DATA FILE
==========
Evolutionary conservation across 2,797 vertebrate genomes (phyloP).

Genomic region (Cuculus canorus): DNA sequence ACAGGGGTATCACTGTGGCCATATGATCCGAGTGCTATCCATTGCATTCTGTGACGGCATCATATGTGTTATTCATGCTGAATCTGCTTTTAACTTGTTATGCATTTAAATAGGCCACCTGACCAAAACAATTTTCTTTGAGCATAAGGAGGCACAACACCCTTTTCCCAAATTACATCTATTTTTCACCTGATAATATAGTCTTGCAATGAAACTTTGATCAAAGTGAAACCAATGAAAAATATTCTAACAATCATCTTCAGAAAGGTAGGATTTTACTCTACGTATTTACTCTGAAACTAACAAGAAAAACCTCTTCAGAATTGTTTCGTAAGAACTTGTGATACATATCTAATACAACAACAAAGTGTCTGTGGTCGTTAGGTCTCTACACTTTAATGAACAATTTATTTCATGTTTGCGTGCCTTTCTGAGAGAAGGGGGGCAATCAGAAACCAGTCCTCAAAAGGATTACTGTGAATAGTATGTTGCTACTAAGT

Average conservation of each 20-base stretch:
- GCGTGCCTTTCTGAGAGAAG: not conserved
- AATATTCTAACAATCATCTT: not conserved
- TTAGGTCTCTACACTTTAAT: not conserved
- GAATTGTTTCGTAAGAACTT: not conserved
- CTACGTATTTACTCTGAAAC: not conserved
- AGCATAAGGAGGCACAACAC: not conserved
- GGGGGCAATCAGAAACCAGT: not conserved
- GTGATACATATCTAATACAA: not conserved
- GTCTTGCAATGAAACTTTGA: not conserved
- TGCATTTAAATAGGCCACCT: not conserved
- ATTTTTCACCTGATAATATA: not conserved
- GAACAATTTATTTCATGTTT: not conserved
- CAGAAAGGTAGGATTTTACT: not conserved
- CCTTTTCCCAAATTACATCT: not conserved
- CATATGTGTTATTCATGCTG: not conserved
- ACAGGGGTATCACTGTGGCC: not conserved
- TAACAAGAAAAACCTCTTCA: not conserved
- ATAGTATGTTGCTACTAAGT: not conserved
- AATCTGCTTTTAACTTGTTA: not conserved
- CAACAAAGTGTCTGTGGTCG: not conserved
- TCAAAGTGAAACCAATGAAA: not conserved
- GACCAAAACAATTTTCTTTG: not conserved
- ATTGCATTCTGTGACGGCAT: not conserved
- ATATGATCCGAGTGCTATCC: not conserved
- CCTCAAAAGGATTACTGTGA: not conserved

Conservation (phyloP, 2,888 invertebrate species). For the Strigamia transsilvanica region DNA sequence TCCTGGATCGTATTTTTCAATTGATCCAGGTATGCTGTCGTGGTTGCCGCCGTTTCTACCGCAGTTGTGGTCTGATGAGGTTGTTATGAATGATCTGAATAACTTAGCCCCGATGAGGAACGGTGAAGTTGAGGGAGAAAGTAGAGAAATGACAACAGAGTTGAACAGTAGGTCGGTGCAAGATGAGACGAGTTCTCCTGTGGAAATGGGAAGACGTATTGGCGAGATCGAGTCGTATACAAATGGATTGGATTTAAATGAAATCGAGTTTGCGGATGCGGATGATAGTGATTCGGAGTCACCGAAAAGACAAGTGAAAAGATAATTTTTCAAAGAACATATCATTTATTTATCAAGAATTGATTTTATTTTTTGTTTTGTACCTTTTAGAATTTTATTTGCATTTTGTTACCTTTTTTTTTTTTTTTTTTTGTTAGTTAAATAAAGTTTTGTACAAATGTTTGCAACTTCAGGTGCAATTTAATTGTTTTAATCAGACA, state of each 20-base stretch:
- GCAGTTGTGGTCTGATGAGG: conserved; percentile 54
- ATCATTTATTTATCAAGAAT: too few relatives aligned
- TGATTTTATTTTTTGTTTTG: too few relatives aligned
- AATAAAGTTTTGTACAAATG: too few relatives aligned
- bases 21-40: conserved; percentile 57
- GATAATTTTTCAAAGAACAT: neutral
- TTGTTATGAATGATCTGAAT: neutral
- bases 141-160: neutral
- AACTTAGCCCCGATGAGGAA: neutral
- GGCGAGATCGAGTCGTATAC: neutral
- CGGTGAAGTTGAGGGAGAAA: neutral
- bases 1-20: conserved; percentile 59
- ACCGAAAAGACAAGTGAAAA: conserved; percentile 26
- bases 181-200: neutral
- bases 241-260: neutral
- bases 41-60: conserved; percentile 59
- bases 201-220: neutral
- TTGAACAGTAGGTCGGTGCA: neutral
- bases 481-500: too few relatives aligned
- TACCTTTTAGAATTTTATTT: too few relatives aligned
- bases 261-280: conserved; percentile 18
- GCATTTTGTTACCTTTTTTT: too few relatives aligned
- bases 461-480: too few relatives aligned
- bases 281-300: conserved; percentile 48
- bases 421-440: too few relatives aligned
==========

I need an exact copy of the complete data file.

Evolutionary conservation across 2,797 vertebrate genomes (phyloP).

Genomic region (Cuculus canorus): DNA sequence ACAGGGGTATCACTGTGGCCATATGATCCGAGTGCTATCCATTGCATTCTGTGACGGCATCATATGTGTTATTCATGCTGAATCTGCTTTTAACTTGTTATGCATTTAAATAGGCCACCTGACCAAAACAATTTTCTTTGAGCATAAGGAGGCACAACACCCTTTTCCCAAATTACATCTATTTTTCACCTGATAATATAGTCTTGCAATGAAACTTTGATCAAAGTGAAACCAATGAAAAATATTCTAACAATCATCTTCAGAAAGGTAGGATTTTACTCTACGTATTTACTCTGAAACTAACAAGAAAAACCTCTTCAGAATTGTTTCGTAAGAACTTGTGATACATATCTAATACAACAACAAAGTGTCTGTGGTCGTTAGGTCTCTACACTTTAATGAACAATTTATTTCATGTTTGCGTGCCTTTCTGAGAGAAGGGGGGCAATCAGAAACCAGTCCTCAAAAGGATTACTGTGAATAGTATGTTGCTACTAAGT

Average conservation of each 20-base stretch:
- GCGTGCCTTTCTGAGAGAAG: not conserved
- AATATTCTAACAATCATCTT: not conserved
- TTAGGTCTCTACACTTTAAT: not conserved
- GAATTGTTTCGTAAGAACTT: not conserved
- CTACGTATTTACTCTGAAAC: not conserved
- AGCATAAGGAGGCACAACAC: not conserved
- GGGGGCAATCAGAAACCAGT: not conserved
- GTGATACATATCTAATACAA: not conserved
- GTCTTGCAATGAAACTTTGA: not conserved
- TGCATTTAAATAGGCCACCT: not conserved
- ATTTTTCACCTGATAATATA: not conserved
- GAACAATTTATTTCATGTTT: not conserved
- CAGAAAGGTAGGATTTTACT: not conserved
- CCTTTTCCCAAATTACATCT: not conserved
- CATATGTGTTATTCATGCTG: not conserved
- ACAGGGGTATCACTGTGGCC: not conserved
- TAACAAGAAAAACCTCTTCA: not conserved
- ATAGTATGTTGCTACTAAGT: not conserved
- AATCTGCTTTTAACTTGTTA: not conserved
- CAACAAAGTGTCTGTGGTCG: not conserved
- TCAAAGTGAAACCAATGAAA: not conserved
- GACCAAAACAATTTTCTTTG: not conserved
- ATTGCATTCTGTGACGGCAT: not conserved
- ATATGATCCGAGTGCTATCC: not conserved
- CCTCAAAAGGATTACTGTGA: not conserved

Conservation (phyloP, 2,888 invertebrate species). For the Strigamia transsilvanica region DNA sequence TCCTGGATCGTATTTTTCAATTGATCCAGGTATGCTGTCGTGGTTGCCGCCGTTTCTACCGCAGTTGTGGTCTGATGAGGTTGTTATGAATGATCTGAATAACTTAGCCCCGATGAGGAACGGTGAAGTTGAGGGAGAAAGTAGAGAAATGACAACAGAGTTGAACAGTAGGTCGGTGCAAGATGAGACGAGTTCTCCTGTGGAAATGGGAAGACGTATTGGCGAGATCGAGTCGTATACAAATGGATTGGATTTAAATGAAATCGAGTTTGCGGATGCGGATGATAGTGATTCGGAGTCACCGAAAAGACAAGTGAAAAGATAATTTTTCAAAGAACATATCATTTATTTATCAAGAATTGATTTTATTTTTTGTTTTGTACCTTTTAGAATTTTATTTGCATTTTGTTACCTTTTTTTTTTTTTTTTTTTGTTAGTTAAATAAAGTTTTGTACAAATGTTTGCAACTTCAGGTGCAATTTAATTGTTTTAATCAGACA, state of each 20-base stretch:
- GCAGTTGTGGTCTGATGAGG: conserved; percentile 54
- ATCATTTATTTATCAAGAAT: too few relatives aligned
- TGATTTTATTTTTTGTTTTG: too few relatives aligned
- AATAAAGTTTTGTACAAATG: too few relatives aligned
- bases 21-40: conserved; percentile 57
- GATAATTTTTCAAAGAACAT: neutral
- TTGTTATGAATGATCTGAAT: neutral
- bases 141-160: neutral
- AACTTAGCCCCGATGAGGAA: neutral
- GGCGAGATCGAGTCGTATAC: neutral
- CGGTGAAGTTGAGGGAGAAA: neutral
- bases 1-20: conserved; percentile 59
- ACCGAAAAGACAAGTGAAAA: conserved; percentile 26
- bases 181-200: neutral
- bases 241-260: neutral
- bases 41-60: conserved; percentile 59
- bases 201-220: neutral
- TTGAACAGTAGGTCGGTGCA: neutral
- bases 481-500: too few relatives aligned
- TACCTTTTAGAATTTTATTT: too few relatives aligned
- bases 261-280: conserved; percentile 18
- GCATTTTGTTACCTTTTTTT: too few relatives aligned
- bases 461-480: too few relatives aligned
- bases 281-300: conserved; percentile 48
- bases 421-440: too few relatives aligned